Math Resources

According to the Georgia Department of Early Care and Learning (2011), mathematical lessons in Pre-K need to engage a child’s natural curiosity. The lessons should engage children to explore mathematical ideas such as numbers, shapes, patterns, and space. Counting concepts are introduced and built on using daily routines and activities to reinforce the concept of one-to-one-correspondence. For example, counting the number of children present and/or absent, counting how many snacks are needed, how many steps to the door, how many pencils does our small group need. These are all activities that can be done on a daily basis as the children are moving from one activity to another. Children extend their understanding of patterns by participating in group read alouds of predictable books such as Brown Bear, Brown Bear What Do You See? Children can build on their knowledge of patterns by seeing patterns in their environment, the use of classroom materials, and engaging in hands-on patterning activities.

Children develop their understanding of size and measurement by exploring the use of non-standard or standard ways of measuring objects and/or people in the classroom. For example, how many counting bears does it take to reach from one end of the table to the other end, who is taller, how many steps does it take to walk across the carpet are all ways to introduce the concept of size and measurement. Throughout the activities teachers are introducing mathematical language such as who has the most blocks, who has the same amount, who has the least amount, how many in all, if I take two blocks away how many are left are just a few example of the mathematical language teachers need to use through the course of a day. According to the Georgia Department of Early Care and Learning (2011), the experience of developing mathematical reasoning and concepts through the use of hands-on activities and materials, “lays the foundation for later abstract thinking.” (p. 23)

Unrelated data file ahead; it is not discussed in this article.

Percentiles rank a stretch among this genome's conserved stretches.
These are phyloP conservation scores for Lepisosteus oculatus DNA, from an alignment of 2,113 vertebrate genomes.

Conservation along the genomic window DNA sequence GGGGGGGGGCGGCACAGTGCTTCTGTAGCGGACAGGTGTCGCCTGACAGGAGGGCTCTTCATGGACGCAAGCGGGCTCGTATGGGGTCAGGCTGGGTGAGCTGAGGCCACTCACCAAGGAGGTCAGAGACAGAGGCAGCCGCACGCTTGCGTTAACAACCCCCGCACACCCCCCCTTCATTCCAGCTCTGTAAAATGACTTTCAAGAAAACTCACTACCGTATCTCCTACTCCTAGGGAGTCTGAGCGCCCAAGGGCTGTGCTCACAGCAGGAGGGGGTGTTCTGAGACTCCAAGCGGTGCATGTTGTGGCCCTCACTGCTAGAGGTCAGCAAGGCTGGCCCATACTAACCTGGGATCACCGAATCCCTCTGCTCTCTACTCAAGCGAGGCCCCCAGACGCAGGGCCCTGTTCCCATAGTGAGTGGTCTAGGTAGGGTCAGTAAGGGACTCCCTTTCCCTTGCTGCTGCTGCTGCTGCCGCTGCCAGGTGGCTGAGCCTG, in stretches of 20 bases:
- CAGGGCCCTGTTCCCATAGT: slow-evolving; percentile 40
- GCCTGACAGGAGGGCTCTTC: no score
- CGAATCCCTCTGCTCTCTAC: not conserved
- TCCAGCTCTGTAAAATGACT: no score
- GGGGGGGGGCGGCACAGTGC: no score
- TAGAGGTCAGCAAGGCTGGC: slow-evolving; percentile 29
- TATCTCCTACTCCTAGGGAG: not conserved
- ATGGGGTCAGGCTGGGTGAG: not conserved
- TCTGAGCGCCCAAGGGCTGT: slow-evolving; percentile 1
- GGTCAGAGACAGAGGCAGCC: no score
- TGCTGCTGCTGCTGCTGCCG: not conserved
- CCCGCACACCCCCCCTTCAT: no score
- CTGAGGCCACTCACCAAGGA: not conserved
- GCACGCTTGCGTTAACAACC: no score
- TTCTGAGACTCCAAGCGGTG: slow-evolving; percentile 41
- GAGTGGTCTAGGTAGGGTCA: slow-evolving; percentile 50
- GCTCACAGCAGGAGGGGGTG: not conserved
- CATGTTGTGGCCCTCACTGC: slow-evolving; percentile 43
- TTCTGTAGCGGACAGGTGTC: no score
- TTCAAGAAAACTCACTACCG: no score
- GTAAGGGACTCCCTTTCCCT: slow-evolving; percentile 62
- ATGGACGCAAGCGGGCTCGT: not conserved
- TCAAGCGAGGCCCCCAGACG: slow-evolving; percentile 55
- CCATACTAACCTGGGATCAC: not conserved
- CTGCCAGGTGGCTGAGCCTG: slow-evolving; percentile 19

According to Nevada Pre-Kindergarten Standards (2010),

“Goals of Pre-K Mathematics:

  • Children develop an understanding of number and number sense. 
  • Children develop knowledge of spatial concepts; e.g., shapes and measurement. 
  • Children develop understanding of patterns and relationships. 
  • Children develop knowledge of sequence and temporal awareness. 
  • Children develop the ability to use mathematical knowledge to sort, classify, represent, communicate, and solve problems.

Teacher’s Role:

  • Encourage children to experiment with counting